Gangs rule Haiti at this time. They challenge the government for power. They determine the commercial activities of the nation. They have control over the general population. They now contribute immensely to the exodus of persons plaguing the Bahamas, US and Central America and soon to be the rest of the Caribbean Basin, with illegal immigrants. They are now at third/fourth generational development status, an extreme danger. There will be the expansion of their power base and the resulting increase in transnational organised crime, initially, if this situation is not immediately addressed. Of immediate concern to the entire Western Hemisphere must be the potential for the expansion of the illegal arms, ammunition and drugs trades that will follow. Not only that, there is every possibility that Caribbean criminal elements will seek to pattern that which is perceived to be successful. As it stands, there are over 22 heavily armed and vocal gangs in Haiti, the major ones being: the G9 Family and Aliens in Port-au-Prince (Jimmy ‘Barbeque’ Cherizier); Village of God Gang, specialising in kidnappings; the 400 Mawozo Gang, behind the recent kidnappings of missionaries; and the Grand Ravine Gang, Southern Port-au-Prince.
A real caribbean problem
Haiti is a real Caribbean problem, it must be collectively tackled. CARICOM has for ages spoken about a Standing Joint Military/Law Enforcement capacity to cater for these kinds of problems. This is not the solution but it is an interim tool for the resumption and maintenance of law and order within troubled member states. In Haiti’s case, this should be followed by a strategy that has identified the weakness in its social structures and is willing to address these in conjunction with the legitimate authorities in order to implement that which the Haitian people desire. The problems of the region must be solved by those states of the region that understand them, can identify with them and can formulate and implement acceptable solutions. CARICOM in this respect has no different responsibilities from those of an African or European Union to their cultural and geographical dispositions. One is yet to see the USA, Canada or the UK seeking external assistance to resolve internal issues in today’s world. We need to come of age.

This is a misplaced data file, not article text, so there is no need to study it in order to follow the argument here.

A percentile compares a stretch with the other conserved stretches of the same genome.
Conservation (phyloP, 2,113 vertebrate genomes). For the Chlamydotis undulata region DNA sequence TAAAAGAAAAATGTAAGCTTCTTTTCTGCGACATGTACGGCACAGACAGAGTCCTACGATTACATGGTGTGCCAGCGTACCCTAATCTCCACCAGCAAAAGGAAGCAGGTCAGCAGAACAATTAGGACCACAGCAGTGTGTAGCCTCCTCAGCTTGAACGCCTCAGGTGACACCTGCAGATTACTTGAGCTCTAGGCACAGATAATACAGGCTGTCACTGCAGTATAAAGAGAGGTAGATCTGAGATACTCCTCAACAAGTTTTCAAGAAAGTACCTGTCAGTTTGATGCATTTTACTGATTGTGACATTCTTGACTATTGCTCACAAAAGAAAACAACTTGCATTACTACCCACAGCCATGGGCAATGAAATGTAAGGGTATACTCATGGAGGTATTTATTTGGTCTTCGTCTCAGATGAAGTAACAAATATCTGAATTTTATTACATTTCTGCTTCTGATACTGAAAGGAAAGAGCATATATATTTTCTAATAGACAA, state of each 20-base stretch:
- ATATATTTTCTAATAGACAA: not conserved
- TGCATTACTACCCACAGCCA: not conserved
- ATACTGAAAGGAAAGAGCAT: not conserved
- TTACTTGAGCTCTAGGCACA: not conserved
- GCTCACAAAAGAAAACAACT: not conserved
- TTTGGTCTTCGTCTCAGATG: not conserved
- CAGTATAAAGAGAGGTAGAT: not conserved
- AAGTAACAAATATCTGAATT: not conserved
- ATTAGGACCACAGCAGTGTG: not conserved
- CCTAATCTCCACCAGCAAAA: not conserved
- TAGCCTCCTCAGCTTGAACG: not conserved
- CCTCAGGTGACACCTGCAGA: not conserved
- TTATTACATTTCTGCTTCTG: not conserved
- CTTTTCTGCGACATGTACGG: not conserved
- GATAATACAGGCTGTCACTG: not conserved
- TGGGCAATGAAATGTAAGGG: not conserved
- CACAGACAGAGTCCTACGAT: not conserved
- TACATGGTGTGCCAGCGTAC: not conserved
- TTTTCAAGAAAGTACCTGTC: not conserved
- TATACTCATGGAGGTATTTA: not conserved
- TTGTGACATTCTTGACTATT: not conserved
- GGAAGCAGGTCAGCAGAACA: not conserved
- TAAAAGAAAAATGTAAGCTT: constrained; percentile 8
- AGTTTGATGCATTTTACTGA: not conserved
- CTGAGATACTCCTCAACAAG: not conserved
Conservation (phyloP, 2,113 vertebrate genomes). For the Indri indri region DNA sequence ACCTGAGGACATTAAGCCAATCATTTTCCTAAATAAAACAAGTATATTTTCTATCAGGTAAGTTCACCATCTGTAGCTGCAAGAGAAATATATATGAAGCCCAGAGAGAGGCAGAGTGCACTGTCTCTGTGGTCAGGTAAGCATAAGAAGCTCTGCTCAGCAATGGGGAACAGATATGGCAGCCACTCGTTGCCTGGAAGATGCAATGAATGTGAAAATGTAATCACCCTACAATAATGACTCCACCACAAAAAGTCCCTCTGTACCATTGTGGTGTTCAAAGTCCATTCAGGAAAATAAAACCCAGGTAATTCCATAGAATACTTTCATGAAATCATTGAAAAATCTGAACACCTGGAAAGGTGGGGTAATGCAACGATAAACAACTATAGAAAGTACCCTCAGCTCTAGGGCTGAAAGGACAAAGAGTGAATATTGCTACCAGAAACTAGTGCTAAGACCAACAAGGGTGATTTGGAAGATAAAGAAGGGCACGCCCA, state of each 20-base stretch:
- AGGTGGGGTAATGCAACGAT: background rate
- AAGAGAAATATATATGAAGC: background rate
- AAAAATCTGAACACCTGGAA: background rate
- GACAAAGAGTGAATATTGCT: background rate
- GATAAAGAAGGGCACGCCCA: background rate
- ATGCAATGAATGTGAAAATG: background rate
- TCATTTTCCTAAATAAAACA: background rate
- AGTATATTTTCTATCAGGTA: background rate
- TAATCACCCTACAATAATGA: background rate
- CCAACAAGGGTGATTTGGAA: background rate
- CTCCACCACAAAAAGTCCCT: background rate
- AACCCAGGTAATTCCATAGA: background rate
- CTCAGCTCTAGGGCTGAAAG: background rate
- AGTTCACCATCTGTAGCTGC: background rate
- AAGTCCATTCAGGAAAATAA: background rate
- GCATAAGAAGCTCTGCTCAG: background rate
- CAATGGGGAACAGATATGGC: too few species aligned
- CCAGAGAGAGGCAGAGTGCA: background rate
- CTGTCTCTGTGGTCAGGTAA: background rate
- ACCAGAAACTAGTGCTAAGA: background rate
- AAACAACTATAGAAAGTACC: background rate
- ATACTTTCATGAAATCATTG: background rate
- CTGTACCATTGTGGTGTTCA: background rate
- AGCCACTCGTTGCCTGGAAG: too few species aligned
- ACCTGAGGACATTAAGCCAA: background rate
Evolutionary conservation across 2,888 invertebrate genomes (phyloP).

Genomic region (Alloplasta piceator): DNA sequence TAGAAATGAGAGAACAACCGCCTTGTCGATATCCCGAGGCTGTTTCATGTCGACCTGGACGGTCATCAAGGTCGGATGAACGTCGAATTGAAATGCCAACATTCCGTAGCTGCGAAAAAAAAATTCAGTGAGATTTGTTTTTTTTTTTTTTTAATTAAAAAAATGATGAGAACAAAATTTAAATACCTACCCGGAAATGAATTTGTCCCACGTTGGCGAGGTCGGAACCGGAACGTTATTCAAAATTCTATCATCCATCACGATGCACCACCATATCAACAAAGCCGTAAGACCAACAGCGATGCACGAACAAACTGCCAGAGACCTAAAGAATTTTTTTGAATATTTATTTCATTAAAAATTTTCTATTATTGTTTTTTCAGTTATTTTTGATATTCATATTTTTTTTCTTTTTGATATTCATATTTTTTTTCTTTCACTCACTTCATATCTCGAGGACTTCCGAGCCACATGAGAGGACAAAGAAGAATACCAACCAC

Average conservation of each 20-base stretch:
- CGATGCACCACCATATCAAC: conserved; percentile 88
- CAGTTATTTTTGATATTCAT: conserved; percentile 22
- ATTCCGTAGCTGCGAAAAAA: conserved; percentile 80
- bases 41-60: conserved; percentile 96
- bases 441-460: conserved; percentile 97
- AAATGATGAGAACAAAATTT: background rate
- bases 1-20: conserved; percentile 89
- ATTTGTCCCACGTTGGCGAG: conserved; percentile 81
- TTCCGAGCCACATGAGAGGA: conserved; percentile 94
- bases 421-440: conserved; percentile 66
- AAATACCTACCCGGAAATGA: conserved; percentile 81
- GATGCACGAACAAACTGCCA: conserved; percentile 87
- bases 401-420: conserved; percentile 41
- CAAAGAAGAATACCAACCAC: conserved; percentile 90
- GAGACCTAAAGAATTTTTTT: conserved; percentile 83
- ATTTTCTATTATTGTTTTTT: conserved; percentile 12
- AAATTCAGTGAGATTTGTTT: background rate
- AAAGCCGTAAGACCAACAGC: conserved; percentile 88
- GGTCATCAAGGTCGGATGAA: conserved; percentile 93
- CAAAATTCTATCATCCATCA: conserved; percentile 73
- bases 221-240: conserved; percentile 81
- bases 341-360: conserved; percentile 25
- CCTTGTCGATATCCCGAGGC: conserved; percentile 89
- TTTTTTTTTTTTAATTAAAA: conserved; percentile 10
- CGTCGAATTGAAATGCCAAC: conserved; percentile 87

Coming of age will require an understanding that the stability of the Caribbean depends upon good democratic governance and the ability to deal with threats that confront it. The deterrence needs to be real and not something on paper to be activated after the fact. It must be understood, for example, that in the deployment of such a unit to assist another state, some may have to pay the ultimate price as a condition of maintaining peace, security, safety and stability. We must also understand that some will need to contribute more than others and we cannot afford to be tied up in useless political banter based upon what currently confronts us. In other words, CARICOM must now come of age and understand that global realities demand much more than the focus it has had on security up to the present time. It could start by getting an understanding of what transpired in order to have the missionaries in Haiti released, unharmed, having been under the threat of death. Is there a precedent to be mindful of? The Treaty of Chaguaramas must live up to its expectations to remain valid. It’s hoped that CARICOM will rise to the challenge and address the Haitian situation positively, as opposed to waiting for others to do what we need to do ourselves. We owe nothing less to our brothers and sisters.